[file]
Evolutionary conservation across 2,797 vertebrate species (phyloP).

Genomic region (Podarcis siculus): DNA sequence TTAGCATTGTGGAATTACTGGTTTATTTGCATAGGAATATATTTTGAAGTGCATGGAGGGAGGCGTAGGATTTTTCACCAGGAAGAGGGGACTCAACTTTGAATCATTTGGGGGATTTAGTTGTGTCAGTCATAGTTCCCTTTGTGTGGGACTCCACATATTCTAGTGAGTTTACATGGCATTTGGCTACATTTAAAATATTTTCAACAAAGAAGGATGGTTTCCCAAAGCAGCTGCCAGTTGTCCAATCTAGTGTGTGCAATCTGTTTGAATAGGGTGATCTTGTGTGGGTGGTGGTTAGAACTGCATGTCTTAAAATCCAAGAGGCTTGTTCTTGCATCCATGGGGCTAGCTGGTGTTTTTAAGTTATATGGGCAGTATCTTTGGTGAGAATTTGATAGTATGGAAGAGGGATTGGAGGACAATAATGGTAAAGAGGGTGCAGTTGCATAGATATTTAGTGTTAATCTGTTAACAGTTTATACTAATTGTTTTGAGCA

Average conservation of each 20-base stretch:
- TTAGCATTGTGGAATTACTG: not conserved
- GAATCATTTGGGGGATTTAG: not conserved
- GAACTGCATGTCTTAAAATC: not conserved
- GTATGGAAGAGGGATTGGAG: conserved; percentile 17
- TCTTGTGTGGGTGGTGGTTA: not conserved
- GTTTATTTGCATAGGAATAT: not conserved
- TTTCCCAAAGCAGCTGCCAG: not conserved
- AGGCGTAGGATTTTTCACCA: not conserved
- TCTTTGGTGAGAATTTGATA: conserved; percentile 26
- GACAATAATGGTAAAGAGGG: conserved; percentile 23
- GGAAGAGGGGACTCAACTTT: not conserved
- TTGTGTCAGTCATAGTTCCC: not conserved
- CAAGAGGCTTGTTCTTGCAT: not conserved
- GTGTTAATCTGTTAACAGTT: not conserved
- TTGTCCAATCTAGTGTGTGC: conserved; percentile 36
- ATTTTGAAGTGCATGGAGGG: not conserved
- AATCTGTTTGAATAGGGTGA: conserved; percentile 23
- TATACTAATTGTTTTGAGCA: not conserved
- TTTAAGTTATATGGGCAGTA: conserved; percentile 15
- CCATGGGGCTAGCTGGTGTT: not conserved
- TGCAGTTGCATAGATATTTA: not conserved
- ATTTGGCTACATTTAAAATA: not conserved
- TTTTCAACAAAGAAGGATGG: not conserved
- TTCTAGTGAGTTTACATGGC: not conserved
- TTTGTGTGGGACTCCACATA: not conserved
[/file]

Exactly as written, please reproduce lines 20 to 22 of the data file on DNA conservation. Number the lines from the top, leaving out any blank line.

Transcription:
- AATCTGTTTGAATAGGGTGA: conserved; percentile 23
- TATACTAATTGTTTTGAGCA: not conserved
- TTTAAGTTATATGGGCAGTA: conserved; percentile 15